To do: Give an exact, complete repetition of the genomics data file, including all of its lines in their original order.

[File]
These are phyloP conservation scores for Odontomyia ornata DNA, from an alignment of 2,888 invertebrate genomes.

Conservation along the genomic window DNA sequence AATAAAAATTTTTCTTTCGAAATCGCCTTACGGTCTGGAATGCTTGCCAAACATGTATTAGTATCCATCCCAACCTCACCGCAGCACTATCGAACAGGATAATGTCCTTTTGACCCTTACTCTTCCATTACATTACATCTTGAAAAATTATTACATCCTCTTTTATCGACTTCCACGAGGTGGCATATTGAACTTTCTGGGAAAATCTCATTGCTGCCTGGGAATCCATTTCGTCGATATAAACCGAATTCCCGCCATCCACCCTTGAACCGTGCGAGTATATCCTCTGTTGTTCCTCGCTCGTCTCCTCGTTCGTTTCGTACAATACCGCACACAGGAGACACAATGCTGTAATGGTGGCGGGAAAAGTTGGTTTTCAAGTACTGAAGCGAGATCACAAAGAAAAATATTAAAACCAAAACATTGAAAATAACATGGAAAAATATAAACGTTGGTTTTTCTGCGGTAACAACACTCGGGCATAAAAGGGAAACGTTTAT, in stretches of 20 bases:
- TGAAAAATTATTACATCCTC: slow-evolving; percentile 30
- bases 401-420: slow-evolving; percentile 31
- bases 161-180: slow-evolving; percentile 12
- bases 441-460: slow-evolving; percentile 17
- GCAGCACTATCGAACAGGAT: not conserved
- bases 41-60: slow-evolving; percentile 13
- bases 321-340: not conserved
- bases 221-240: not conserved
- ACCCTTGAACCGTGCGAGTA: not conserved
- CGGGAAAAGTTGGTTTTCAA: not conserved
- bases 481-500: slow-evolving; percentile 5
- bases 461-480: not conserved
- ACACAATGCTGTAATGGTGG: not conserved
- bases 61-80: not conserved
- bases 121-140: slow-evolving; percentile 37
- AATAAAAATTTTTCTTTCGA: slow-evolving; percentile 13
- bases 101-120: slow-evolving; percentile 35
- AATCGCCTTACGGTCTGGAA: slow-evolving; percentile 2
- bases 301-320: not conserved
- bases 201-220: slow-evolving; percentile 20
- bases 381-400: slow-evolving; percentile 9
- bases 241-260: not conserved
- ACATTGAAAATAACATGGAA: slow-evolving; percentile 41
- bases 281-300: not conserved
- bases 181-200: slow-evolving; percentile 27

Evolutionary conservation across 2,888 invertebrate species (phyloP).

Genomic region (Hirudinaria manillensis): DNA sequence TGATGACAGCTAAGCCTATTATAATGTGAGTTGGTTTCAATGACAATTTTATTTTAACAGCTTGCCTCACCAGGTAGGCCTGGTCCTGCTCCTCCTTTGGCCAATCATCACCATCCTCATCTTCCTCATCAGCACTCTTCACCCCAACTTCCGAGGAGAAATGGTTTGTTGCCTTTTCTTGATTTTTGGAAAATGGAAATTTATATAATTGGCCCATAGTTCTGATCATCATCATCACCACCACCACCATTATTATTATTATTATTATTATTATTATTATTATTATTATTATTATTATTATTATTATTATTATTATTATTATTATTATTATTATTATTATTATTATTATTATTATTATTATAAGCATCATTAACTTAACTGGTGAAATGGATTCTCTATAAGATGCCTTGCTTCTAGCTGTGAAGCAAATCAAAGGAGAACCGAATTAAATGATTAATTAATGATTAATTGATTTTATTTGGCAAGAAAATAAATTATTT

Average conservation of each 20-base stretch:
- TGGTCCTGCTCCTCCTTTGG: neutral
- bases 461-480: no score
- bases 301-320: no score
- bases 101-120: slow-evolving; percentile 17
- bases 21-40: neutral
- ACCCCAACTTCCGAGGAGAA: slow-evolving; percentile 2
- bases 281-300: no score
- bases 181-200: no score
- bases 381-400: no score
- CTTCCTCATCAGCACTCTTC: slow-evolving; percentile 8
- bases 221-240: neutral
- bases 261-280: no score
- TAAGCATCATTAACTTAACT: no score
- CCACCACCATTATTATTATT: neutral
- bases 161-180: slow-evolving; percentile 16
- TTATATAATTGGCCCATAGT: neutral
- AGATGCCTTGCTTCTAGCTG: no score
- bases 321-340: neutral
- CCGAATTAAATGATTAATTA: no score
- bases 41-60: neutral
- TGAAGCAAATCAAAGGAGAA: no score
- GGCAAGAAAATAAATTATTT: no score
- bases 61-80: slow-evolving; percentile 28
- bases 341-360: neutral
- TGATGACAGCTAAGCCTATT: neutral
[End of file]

These are phyloP conservation scores for Odontomyia ornata DNA, from an alignment of 2,888 invertebrate genomes.

Conservation along the genomic window DNA sequence AATAAAAATTTTTCTTTCGAAATCGCCTTACGGTCTGGAATGCTTGCCAAACATGTATTAGTATCCATCCCAACCTCACCGCAGCACTATCGAACAGGATAATGTCCTTTTGACCCTTACTCTTCCATTACATTACATCTTGAAAAATTATTACATCCTCTTTTATCGACTTCCACGAGGTGGCATATTGAACTTTCTGGGAAAATCTCATTGCTGCCTGGGAATCCATTTCGTCGATATAAACCGAATTCCCGCCATCCACCCTTGAACCGTGCGAGTATATCCTCTGTTGTTCCTCGCTCGTCTCCTCGTTCGTTTCGTACAATACCGCACACAGGAGACACAATGCTGTAATGGTGGCGGGAAAAGTTGGTTTTCAAGTACTGAAGCGAGATCACAAAGAAAAATATTAAAACCAAAACATTGAAAATAACATGGAAAAATATAAACGTTGGTTTTTCTGCGGTAACAACACTCGGGCATAAAAGGGAAACGTTTAT, in stretches of 20 bases:
- TGAAAAATTATTACATCCTC: slow-evolving; percentile 30
- bases 401-420: slow-evolving; percentile 31
- bases 161-180: slow-evolving; percentile 12
- bases 441-460: slow-evolving; percentile 17
- GCAGCACTATCGAACAGGAT: not conserved
- bases 41-60: slow-evolving; percentile 13
- bases 321-340: not conserved
- bases 221-240: not conserved
- ACCCTTGAACCGTGCGAGTA: not conserved
- CGGGAAAAGTTGGTTTTCAA: not conserved
- bases 481-500: slow-evolving; percentile 5
- bases 461-480: not conserved
- ACACAATGCTGTAATGGTGG: not conserved
- bases 61-80: not conserved
- bases 121-140: slow-evolving; percentile 37
- AATAAAAATTTTTCTTTCGA: slow-evolving; percentile 13
- bases 101-120: slow-evolving; percentile 35
- AATCGCCTTACGGTCTGGAA: slow-evolving; percentile 2
- bases 301-320: not conserved
- bases 201-220: slow-evolving; percentile 20
- bases 381-400: slow-evolving; percentile 9
- bases 241-260: not conserved
- ACATTGAAAATAACATGGAA: slow-evolving; percentile 41
- bases 281-300: not conserved
- bases 181-200: slow-evolving; percentile 27

Evolutionary conservation across 2,888 invertebrate species (phyloP).

Genomic region (Hirudinaria manillensis): DNA sequence TGATGACAGCTAAGCCTATTATAATGTGAGTTGGTTTCAATGACAATTTTATTTTAACAGCTTGCCTCACCAGGTAGGCCTGGTCCTGCTCCTCCTTTGGCCAATCATCACCATCCTCATCTTCCTCATCAGCACTCTTCACCCCAACTTCCGAGGAGAAATGGTTTGTTGCCTTTTCTTGATTTTTGGAAAATGGAAATTTATATAATTGGCCCATAGTTCTGATCATCATCATCACCACCACCACCATTATTATTATTATTATTATTATTATTATTATTATTATTATTATTATTATTATTATTATTATTATTATTATTATTATTATTATTATTATTATTATTATTATTATTATTATTATAAGCATCATTAACTTAACTGGTGAAATGGATTCTCTATAAGATGCCTTGCTTCTAGCTGTGAAGCAAATCAAAGGAGAACCGAATTAAATGATTAATTAATGATTAATTGATTTTATTTGGCAAGAAAATAAATTATTT

Average conservation of each 20-base stretch:
- TGGTCCTGCTCCTCCTTTGG: neutral
- bases 461-480: no score
- bases 301-320: no score
- bases 101-120: slow-evolving; percentile 17
- bases 21-40: neutral
- ACCCCAACTTCCGAGGAGAA: slow-evolving; percentile 2
- bases 281-300: no score
- bases 181-200: no score
- bases 381-400: no score
- CTTCCTCATCAGCACTCTTC: slow-evolving; percentile 8
- bases 221-240: neutral
- bases 261-280: no score
- TAAGCATCATTAACTTAACT: no score
- CCACCACCATTATTATTATT: neutral
- bases 161-180: slow-evolving; percentile 16
- TTATATAATTGGCCCATAGT: neutral
- AGATGCCTTGCTTCTAGCTG: no score
- bases 321-340: neutral
- CCGAATTAAATGATTAATTA: no score
- bases 41-60: neutral
- TGAAGCAAATCAAAGGAGAA: no score
- GGCAAGAAAATAAATTATTT: no score
- bases 61-80: slow-evolving; percentile 28
- bases 341-360: neutral
- TGATGACAGCTAAGCCTATT: neutral